Looking After Your Mental Health Online

A Guide to Improving Your Mental Well-Being

Technology and the internet offer endless positive opportunities – improved connection, learning, self-expression, and accessible support are just a few. However, the universal transparency it brings can be an underlying source of mental health issues.

The internet can be used to expose vulnerable users, especially young people, to inappropriate content and risks such as bullying, grooming, sexual harassment, and excessive use. The reality of today’s society is that there is no longer a difference between the on and offline world – users are constantly connected which means there’s no hiding or escaping unwanted content. This can cause it to be a very overwhelming and pressuring place, which can have a significant impact on a person’s self-worth and self-esteem.

A number of studies have found an association between social media use and depression, anxiety, sleep problems, eating disorders, and increased suicide risk. Furthermore, statistics published by the CDC highlight that up to one in five kids living in the US shows signs or symptoms of a mental health disorder in a given year.

Whether you’re a friend, district admin, or a teacher, it’s important that we are all aware of how to improve mental health and know what to do if you or someone you know is struggling. Smoothwall recommends following our top tips to promote positive well-being online:

    • Acknowledge the filters. People share content that has been specifically selected and edited to present a particular version of themselves, it’s rarely an accurate portrayal of reality. What people show is usually just a highlight reel.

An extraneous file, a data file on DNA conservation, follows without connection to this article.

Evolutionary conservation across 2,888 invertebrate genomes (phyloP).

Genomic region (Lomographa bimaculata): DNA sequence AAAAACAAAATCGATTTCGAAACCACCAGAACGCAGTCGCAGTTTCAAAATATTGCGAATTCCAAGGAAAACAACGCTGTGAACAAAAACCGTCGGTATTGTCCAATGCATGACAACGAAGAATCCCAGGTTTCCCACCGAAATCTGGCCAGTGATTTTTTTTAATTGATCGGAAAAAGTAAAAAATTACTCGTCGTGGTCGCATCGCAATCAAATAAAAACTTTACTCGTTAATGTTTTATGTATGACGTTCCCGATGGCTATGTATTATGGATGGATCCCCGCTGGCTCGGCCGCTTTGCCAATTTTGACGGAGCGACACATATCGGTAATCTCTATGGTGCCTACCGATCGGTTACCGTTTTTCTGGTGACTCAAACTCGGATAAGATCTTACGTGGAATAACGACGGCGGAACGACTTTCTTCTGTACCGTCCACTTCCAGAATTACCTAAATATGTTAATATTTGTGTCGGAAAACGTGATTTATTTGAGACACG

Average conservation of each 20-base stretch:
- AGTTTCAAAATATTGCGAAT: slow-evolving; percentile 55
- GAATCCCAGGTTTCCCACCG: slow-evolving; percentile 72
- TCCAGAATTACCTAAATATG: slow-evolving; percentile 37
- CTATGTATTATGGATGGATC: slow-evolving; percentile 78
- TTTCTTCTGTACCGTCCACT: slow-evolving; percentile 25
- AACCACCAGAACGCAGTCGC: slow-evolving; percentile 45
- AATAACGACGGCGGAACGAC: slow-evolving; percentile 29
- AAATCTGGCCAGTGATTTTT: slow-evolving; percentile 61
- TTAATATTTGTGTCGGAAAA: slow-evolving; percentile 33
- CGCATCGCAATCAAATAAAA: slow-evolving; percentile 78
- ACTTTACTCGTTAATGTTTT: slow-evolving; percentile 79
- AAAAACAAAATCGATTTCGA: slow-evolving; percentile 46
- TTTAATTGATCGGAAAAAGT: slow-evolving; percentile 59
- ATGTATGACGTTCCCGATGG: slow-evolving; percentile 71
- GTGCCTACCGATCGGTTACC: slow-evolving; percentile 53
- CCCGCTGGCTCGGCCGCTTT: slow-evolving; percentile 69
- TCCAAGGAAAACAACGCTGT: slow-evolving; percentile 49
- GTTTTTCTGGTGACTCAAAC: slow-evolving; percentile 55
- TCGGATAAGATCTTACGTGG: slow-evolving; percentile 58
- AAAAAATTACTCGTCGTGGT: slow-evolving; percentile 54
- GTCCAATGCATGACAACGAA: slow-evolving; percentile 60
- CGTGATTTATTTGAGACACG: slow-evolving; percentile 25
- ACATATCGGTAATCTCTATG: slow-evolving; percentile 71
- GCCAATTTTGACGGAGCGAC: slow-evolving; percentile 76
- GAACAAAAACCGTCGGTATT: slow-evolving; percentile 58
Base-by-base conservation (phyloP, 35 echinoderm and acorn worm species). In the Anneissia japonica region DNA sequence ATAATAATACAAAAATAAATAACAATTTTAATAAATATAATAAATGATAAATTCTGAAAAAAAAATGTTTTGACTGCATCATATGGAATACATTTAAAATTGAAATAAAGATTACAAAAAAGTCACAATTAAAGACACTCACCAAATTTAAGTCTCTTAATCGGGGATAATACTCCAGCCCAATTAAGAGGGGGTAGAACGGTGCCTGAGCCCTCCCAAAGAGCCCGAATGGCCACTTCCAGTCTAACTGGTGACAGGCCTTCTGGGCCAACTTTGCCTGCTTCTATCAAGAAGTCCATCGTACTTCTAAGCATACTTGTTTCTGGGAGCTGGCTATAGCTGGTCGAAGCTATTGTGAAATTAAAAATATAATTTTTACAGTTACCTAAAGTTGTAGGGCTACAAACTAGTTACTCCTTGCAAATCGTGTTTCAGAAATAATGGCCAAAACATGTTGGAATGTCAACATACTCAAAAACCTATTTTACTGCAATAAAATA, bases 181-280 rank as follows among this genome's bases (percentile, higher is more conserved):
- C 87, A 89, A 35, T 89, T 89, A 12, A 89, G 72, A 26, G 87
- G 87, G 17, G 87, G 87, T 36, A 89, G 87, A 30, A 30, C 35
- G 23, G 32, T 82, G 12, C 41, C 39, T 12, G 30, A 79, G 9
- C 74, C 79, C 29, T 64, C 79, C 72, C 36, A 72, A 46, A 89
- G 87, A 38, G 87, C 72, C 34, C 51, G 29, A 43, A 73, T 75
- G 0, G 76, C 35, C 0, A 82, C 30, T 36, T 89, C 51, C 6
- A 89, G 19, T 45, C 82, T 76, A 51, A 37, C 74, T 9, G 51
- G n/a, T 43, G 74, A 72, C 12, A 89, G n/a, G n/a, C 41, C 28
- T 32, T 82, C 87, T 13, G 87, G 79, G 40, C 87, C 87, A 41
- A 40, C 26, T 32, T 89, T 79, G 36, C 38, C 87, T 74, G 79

• Create a positive space online and think about the friends you follow. Do you know your ‘friends’ in real life, if not, why are you connected with them? If you follow ‘experts’, do they share truthful and positive content? Choose accounts that share the same motivations as you.
    • Be kind. Remember that what you say online is just as relevant as in real-life, don’t do or say anything that you wouldn’t say to someone face to face. Also know that if you’re using a school-owned device and you’re attacking a peer, you could face consequences for cyberbullying.
    • Know your settings. Make sure you know how to change your privacy settings, how to block users and contacts, and how to eport other users across all platforms.
    • Be aware of how long you’re online. It’s important to have some screen-free time and give your eyes a rest. Why not set aside some time each day to do something else e.g. physical exercise, reading a book or complete that task you’ve been putting off?
    • Talk to someone if you’re struggling or not enjoying it. Whether it’s a friend, family member, teacher or a helpline, there is always someone happy to listen.

If you or someone you know has any questions about mental health including where to go for advice and support, please visit the U.S. Department of Health & Human Services website, MentalHealth.gov.

If you would like to find out how Smoothwall’s digital safety solutions can identify vulnerable students, please get in touch. We’d be happy to help.

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